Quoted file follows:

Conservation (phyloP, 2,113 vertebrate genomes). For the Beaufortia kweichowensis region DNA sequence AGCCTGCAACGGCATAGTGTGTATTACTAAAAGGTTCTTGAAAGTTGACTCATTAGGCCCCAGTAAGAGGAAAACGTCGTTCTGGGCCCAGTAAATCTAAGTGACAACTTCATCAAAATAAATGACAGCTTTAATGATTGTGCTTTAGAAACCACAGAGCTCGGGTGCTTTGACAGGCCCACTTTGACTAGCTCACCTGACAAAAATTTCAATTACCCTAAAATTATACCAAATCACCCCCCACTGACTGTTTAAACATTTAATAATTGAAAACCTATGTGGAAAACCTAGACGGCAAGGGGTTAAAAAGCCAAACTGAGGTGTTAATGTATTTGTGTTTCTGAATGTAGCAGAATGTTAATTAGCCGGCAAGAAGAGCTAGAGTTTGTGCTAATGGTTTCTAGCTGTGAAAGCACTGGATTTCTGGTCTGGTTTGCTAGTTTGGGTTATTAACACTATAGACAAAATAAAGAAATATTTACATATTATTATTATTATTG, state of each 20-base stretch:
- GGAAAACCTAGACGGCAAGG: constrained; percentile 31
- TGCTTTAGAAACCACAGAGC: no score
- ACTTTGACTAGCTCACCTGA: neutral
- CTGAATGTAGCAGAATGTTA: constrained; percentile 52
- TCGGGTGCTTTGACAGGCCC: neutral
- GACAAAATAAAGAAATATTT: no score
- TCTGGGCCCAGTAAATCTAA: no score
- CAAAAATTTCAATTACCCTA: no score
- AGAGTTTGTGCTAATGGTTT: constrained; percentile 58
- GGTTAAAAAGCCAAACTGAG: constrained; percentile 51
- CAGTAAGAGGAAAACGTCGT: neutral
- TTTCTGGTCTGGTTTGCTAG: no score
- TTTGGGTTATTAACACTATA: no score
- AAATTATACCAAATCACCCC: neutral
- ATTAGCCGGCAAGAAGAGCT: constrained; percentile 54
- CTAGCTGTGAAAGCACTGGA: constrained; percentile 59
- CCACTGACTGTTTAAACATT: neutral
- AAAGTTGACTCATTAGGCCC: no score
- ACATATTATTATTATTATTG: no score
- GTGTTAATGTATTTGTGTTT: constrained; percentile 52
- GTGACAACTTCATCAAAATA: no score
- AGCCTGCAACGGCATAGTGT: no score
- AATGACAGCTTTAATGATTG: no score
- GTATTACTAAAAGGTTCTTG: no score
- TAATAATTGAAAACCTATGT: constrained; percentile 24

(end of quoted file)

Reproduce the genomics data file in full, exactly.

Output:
Conservation (phyloP, 2,113 vertebrate genomes). For the Beaufortia kweichowensis region DNA sequence AGCCTGCAACGGCATAGTGTGTATTACTAAAAGGTTCTTGAAAGTTGACTCATTAGGCCCCAGTAAGAGGAAAACGTCGTTCTGGGCCCAGTAAATCTAAGTGACAACTTCATCAAAATAAATGACAGCTTTAATGATTGTGCTTTAGAAACCACAGAGCTCGGGTGCTTTGACAGGCCCACTTTGACTAGCTCACCTGACAAAAATTTCAATTACCCTAAAATTATACCAAATCACCCCCCACTGACTGTTTAAACATTTAATAATTGAAAACCTATGTGGAAAACCTAGACGGCAAGGGGTTAAAAAGCCAAACTGAGGTGTTAATGTATTTGTGTTTCTGAATGTAGCAGAATGTTAATTAGCCGGCAAGAAGAGCTAGAGTTTGTGCTAATGGTTTCTAGCTGTGAAAGCACTGGATTTCTGGTCTGGTTTGCTAGTTTGGGTTATTAACACTATAGACAAAATAAAGAAATATTTACATATTATTATTATTATTG, state of each 20-base stretch:
- GGAAAACCTAGACGGCAAGG: constrained; percentile 31
- TGCTTTAGAAACCACAGAGC: no score
- ACTTTGACTAGCTCACCTGA: neutral
- CTGAATGTAGCAGAATGTTA: constrained; percentile 52
- TCGGGTGCTTTGACAGGCCC: neutral
- GACAAAATAAAGAAATATTT: no score
- TCTGGGCCCAGTAAATCTAA: no score
- CAAAAATTTCAATTACCCTA: no score
- AGAGTTTGTGCTAATGGTTT: constrained; percentile 58
- GGTTAAAAAGCCAAACTGAG: constrained; percentile 51
- CAGTAAGAGGAAAACGTCGT: neutral
- TTTCTGGTCTGGTTTGCTAG: no score
- TTTGGGTTATTAACACTATA: no score
- AAATTATACCAAATCACCCC: neutral
- ATTAGCCGGCAAGAAGAGCT: constrained; percentile 54
- CTAGCTGTGAAAGCACTGGA: constrained; percentile 59
- CCACTGACTGTTTAAACATT: neutral
- AAAGTTGACTCATTAGGCCC: no score
- ACATATTATTATTATTATTG: no score
- GTGTTAATGTATTTGTGTTT: constrained; percentile 52
- GTGACAACTTCATCAAAATA: no score
- AGCCTGCAACGGCATAGTGT: no score
- AATGACAGCTTTAATGATTG: no score
- GTATTACTAAAAGGTTCTTG: no score
- TAATAATTGAAAACCTATGT: constrained; percentile 24